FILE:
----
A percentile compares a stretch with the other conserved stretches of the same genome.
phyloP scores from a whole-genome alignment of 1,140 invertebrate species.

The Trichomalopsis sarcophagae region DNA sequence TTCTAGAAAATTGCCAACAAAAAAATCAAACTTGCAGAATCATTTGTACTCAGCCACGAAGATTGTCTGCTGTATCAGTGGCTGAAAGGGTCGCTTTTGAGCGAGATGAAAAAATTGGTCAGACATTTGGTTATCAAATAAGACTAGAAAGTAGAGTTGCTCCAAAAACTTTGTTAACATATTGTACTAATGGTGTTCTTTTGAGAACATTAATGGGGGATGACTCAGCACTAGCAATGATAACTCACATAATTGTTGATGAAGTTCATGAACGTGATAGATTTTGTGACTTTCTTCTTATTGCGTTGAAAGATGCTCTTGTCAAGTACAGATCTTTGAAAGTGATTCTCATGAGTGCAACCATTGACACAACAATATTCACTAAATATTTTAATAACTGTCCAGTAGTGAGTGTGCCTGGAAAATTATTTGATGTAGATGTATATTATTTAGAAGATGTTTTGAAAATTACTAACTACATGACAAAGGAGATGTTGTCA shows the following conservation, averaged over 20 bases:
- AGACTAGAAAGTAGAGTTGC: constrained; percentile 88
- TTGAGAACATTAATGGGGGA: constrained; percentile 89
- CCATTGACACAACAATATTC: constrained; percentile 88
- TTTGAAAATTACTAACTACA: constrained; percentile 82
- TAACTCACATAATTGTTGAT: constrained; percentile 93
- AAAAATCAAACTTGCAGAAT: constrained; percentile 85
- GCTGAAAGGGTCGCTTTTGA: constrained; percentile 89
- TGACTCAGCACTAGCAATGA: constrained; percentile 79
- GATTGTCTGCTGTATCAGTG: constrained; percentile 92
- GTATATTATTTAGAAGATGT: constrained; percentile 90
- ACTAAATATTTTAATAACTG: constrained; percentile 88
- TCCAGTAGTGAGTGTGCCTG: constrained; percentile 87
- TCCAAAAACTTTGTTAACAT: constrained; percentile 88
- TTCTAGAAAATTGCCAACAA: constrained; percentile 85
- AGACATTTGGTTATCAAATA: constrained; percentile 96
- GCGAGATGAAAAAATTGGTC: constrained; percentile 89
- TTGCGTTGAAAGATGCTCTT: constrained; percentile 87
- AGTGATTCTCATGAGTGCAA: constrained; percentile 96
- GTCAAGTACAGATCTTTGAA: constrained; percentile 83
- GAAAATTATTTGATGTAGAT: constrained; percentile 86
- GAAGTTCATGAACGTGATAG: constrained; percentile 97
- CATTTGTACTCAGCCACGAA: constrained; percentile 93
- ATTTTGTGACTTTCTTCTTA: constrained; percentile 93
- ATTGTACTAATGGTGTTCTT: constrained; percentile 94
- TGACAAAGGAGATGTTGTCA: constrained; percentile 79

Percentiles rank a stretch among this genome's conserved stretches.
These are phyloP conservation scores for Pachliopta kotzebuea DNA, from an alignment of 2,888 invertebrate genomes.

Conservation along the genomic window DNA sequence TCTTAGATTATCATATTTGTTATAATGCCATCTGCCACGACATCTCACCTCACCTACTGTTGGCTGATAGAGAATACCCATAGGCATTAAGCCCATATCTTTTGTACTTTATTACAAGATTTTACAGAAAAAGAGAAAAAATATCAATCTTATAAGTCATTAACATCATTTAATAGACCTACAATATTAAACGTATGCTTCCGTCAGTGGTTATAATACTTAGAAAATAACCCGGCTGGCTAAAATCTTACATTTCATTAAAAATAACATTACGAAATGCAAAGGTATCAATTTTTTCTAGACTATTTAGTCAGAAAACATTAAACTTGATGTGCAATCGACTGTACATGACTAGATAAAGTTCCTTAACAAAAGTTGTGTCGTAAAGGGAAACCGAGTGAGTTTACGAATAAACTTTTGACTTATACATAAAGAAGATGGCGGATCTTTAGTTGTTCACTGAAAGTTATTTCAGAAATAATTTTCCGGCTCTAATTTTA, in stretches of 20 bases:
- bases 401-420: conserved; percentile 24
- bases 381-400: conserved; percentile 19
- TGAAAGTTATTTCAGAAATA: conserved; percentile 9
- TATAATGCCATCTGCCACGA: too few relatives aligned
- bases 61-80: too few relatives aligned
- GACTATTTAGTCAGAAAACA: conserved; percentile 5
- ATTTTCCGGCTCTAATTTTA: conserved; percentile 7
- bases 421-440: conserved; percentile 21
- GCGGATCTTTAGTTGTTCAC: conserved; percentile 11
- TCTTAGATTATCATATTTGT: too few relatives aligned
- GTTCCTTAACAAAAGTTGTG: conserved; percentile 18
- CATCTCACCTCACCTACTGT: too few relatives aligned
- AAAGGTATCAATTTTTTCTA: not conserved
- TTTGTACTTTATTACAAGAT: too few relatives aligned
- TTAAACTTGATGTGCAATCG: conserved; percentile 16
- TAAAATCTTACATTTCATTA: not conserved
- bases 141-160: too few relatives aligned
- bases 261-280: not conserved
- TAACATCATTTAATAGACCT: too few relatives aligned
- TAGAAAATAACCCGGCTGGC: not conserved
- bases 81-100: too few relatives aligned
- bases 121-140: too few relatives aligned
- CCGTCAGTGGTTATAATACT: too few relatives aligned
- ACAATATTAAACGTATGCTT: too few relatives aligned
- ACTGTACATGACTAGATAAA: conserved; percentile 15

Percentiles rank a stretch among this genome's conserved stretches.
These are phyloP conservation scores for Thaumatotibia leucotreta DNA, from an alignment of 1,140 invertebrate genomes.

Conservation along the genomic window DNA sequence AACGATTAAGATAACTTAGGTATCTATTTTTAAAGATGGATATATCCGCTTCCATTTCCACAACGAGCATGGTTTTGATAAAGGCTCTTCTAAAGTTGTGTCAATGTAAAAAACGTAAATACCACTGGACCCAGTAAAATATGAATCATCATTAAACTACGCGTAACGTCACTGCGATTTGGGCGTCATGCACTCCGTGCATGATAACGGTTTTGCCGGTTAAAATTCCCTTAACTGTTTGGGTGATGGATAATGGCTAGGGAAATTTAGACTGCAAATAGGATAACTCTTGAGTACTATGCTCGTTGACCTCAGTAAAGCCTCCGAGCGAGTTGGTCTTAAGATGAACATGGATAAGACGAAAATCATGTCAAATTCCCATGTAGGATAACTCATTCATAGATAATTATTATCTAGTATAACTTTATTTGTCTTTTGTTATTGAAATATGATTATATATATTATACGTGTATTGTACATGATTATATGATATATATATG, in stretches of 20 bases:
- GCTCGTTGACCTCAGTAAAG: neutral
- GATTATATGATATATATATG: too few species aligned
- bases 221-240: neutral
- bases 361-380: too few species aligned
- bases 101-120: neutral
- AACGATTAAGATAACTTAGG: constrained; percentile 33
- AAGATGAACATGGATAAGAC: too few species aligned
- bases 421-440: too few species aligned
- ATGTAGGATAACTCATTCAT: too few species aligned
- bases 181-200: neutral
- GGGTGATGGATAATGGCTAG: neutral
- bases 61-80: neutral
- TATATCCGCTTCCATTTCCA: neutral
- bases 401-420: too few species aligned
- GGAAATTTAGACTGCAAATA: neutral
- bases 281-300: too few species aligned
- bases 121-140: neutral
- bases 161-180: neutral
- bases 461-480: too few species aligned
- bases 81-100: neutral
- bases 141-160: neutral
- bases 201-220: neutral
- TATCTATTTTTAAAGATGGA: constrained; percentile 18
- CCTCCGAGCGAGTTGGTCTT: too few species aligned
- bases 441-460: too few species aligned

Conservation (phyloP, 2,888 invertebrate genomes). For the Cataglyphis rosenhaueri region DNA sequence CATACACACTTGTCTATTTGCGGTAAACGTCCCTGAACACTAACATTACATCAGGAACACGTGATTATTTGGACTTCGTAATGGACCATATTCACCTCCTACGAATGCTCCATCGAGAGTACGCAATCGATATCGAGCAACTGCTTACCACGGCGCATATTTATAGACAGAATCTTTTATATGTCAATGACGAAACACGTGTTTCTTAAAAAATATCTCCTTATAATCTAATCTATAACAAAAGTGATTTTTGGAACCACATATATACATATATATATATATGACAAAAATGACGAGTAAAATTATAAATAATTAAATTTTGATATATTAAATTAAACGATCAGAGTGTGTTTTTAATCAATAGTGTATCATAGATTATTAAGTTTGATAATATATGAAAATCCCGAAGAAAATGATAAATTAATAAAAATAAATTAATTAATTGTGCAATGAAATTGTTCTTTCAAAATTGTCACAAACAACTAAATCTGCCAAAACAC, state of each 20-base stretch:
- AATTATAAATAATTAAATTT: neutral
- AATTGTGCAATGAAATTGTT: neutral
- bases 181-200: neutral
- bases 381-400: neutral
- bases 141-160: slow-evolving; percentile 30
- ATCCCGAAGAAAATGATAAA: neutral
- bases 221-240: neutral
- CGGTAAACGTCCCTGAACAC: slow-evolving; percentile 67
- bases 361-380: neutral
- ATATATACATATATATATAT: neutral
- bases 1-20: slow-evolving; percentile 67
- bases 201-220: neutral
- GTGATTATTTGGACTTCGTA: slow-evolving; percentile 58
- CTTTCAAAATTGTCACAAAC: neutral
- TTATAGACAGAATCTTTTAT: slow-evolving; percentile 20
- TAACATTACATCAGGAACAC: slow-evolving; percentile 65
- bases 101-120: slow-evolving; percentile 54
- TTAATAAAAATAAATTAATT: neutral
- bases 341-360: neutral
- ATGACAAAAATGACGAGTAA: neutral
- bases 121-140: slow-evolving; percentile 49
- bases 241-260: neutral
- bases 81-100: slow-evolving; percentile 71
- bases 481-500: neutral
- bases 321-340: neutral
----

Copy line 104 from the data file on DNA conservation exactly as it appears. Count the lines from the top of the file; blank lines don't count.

- bases 341-360: neutral